Like Clapper, former Obama press secretary Josh Earnest flatly denied reports that the former president ordered a wiretap.
But he would not answer ABC’s Martha Raddatz on Sunday when asked to “categorically deny” that Obama’s Justice Department sought a FISA court order to wiretap the Trump campaign.
Earnest dodged by denying that the administration had interfered with an FBI investigation.
After Raddatz cut him off and asked a second time, Earnest replied that, like Clapper, he did not know.
“I don’t know, and it’s not because I’m no longer in government,” he stated.
Earnest conceded, “The fact is, even when I was in government, I was not in a position of being regularly briefed on an FBI criminal or counterintelligence investigation.”
As a former federal prosecutor, McCarthy found the wiretapping denial issued by Obama spokesman Kevin Lewis to be “disingenuous on several levels.”
“A cardinal rule of the Obama administration was that no White House official ever interfered with any independent investigation led by the Department of Justice. As part of that practice, neither President Obama nor any White House official ever ordered surveillance on any U.S. citizen. Any suggestion otherwise is simply false.”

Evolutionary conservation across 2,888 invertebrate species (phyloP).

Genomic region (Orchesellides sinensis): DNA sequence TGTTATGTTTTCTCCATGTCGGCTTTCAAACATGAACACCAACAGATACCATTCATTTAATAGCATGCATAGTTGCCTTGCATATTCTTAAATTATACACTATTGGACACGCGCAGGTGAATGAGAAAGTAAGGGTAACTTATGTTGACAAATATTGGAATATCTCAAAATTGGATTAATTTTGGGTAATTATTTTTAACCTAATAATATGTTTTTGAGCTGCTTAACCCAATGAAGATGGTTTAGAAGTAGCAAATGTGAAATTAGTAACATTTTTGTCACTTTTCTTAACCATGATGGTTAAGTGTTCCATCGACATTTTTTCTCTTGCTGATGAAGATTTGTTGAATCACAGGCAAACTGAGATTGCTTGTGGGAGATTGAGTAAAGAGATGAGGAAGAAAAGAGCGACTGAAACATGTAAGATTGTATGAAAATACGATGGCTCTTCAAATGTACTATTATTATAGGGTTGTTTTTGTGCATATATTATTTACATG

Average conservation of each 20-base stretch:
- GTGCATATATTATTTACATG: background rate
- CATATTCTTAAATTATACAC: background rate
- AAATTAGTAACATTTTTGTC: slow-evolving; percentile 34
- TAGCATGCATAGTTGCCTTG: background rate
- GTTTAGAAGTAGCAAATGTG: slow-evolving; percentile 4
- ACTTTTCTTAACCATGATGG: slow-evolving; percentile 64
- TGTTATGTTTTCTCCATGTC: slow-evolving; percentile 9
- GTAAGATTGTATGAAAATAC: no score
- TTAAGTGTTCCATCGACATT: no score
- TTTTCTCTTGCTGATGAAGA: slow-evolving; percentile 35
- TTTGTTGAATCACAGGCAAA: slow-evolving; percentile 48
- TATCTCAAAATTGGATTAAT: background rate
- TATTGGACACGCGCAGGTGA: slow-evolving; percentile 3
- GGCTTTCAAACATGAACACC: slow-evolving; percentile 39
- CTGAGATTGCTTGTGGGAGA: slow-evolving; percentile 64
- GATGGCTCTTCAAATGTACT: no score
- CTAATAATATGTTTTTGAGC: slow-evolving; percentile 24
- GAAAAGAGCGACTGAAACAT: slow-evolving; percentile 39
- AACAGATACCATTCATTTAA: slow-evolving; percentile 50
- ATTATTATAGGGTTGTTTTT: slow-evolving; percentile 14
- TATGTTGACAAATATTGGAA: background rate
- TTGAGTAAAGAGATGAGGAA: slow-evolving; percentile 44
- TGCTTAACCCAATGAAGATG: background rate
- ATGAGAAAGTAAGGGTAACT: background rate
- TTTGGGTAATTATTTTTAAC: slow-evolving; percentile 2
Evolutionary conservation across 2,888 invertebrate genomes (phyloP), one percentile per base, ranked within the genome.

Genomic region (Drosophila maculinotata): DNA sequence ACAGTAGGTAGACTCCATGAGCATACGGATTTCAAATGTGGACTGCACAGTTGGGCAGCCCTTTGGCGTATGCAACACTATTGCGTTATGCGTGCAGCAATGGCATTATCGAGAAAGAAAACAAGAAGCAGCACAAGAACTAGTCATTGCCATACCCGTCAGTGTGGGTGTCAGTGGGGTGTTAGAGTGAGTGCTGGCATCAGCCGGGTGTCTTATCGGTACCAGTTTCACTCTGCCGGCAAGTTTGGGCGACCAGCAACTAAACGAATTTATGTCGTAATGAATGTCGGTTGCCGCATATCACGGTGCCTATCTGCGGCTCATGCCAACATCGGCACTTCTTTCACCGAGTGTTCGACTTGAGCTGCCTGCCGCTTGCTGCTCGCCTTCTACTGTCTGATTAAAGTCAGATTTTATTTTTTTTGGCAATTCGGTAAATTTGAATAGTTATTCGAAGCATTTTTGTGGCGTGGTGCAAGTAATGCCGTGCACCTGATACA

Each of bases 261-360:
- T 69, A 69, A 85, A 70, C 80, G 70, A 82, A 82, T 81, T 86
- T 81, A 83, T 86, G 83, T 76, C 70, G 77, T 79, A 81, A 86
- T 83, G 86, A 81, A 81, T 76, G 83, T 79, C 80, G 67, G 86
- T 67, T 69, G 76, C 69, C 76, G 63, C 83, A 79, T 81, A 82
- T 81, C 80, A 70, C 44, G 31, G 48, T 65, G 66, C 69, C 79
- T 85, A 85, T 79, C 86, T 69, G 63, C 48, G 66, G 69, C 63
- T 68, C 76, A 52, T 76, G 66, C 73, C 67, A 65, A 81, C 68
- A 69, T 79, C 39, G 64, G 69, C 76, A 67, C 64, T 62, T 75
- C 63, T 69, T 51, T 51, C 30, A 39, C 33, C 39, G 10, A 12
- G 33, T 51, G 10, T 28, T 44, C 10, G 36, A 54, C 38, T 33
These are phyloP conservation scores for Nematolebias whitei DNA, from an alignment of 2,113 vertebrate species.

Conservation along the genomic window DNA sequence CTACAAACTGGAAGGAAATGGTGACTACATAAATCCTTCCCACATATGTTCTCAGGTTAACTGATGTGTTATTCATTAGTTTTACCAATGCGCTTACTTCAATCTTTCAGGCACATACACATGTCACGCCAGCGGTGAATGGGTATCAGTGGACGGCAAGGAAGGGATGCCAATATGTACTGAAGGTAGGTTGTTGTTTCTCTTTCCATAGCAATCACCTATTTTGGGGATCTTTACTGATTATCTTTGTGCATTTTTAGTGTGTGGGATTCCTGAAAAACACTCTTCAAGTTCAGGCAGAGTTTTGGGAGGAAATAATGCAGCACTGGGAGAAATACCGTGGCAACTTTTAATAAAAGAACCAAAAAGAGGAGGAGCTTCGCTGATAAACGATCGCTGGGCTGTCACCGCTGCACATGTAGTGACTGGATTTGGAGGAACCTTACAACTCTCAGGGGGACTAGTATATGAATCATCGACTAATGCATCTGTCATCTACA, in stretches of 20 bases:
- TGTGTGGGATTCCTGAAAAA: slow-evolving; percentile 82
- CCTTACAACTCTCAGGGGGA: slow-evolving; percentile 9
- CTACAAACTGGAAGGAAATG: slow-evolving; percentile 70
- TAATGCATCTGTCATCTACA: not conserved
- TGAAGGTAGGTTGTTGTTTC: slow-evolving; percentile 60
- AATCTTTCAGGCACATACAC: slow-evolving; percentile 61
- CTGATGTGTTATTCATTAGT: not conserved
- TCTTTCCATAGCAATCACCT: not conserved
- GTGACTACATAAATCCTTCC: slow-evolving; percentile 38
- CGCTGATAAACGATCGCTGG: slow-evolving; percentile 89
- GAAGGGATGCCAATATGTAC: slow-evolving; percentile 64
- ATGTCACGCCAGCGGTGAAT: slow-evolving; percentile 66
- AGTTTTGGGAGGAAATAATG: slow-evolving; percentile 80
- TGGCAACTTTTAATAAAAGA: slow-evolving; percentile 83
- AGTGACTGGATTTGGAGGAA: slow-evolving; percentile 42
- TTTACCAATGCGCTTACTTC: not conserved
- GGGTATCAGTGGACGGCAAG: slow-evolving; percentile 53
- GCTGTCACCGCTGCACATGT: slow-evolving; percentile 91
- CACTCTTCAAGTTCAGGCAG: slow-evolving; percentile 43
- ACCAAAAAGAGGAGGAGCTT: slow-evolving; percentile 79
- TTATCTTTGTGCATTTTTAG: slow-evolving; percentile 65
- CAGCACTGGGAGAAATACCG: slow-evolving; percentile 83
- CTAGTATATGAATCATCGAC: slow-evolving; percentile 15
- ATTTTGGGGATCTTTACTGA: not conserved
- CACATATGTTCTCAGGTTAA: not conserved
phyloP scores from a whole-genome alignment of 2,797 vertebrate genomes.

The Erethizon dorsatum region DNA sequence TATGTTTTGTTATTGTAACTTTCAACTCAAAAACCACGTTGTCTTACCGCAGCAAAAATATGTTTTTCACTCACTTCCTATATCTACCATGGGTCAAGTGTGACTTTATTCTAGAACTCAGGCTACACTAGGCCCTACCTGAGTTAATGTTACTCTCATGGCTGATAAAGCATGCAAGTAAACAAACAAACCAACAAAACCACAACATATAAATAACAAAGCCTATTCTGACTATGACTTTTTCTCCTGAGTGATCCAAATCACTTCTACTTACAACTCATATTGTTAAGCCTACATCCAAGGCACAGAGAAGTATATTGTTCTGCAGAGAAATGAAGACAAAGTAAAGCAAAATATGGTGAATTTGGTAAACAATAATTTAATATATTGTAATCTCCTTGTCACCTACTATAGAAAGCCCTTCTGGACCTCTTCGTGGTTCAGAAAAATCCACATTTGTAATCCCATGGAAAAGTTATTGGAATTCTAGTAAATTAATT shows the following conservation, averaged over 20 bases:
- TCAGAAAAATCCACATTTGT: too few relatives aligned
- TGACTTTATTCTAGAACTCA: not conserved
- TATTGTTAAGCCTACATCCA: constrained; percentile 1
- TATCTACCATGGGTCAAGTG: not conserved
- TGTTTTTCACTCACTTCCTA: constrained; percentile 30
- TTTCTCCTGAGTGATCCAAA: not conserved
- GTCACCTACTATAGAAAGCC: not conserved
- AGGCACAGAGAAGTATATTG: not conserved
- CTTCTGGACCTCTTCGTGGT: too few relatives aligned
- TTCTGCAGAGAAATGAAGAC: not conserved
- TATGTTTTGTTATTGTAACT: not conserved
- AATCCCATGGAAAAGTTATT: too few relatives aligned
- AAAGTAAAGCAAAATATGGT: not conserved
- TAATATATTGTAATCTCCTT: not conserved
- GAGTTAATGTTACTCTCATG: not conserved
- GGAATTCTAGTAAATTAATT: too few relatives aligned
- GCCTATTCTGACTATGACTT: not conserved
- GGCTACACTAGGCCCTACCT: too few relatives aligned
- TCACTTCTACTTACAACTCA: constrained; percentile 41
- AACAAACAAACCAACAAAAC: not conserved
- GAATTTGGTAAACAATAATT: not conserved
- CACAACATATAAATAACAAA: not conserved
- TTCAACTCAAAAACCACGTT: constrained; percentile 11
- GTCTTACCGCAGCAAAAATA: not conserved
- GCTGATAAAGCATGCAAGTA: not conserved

Writing in National Review, McCarthy parsed the lawyerly language to explain that Obama officials would be well aware that, under the FISA process, the president never “orders” surveillance. It is the FISA court that orders the surveillance.
McCarthy said the real issues are: “(a) whether the Obama Justice Department sought such surveillance authorization from the FISA court, and (b) whether, if the Justice Department did that, the White House was aware of or complicit in the decision to do so.”
McCarthy concluded, given the political enormity of applying for a wiretap on the presidential candidate of the opposition party, “It seems to me that there is less than zero chance that could have happened without consultation between the Justice Department and the White House.”
The former federal prosecutor also ridiculed the notion that Obama had never ordered surveillance against American citizens, calling it nonsense.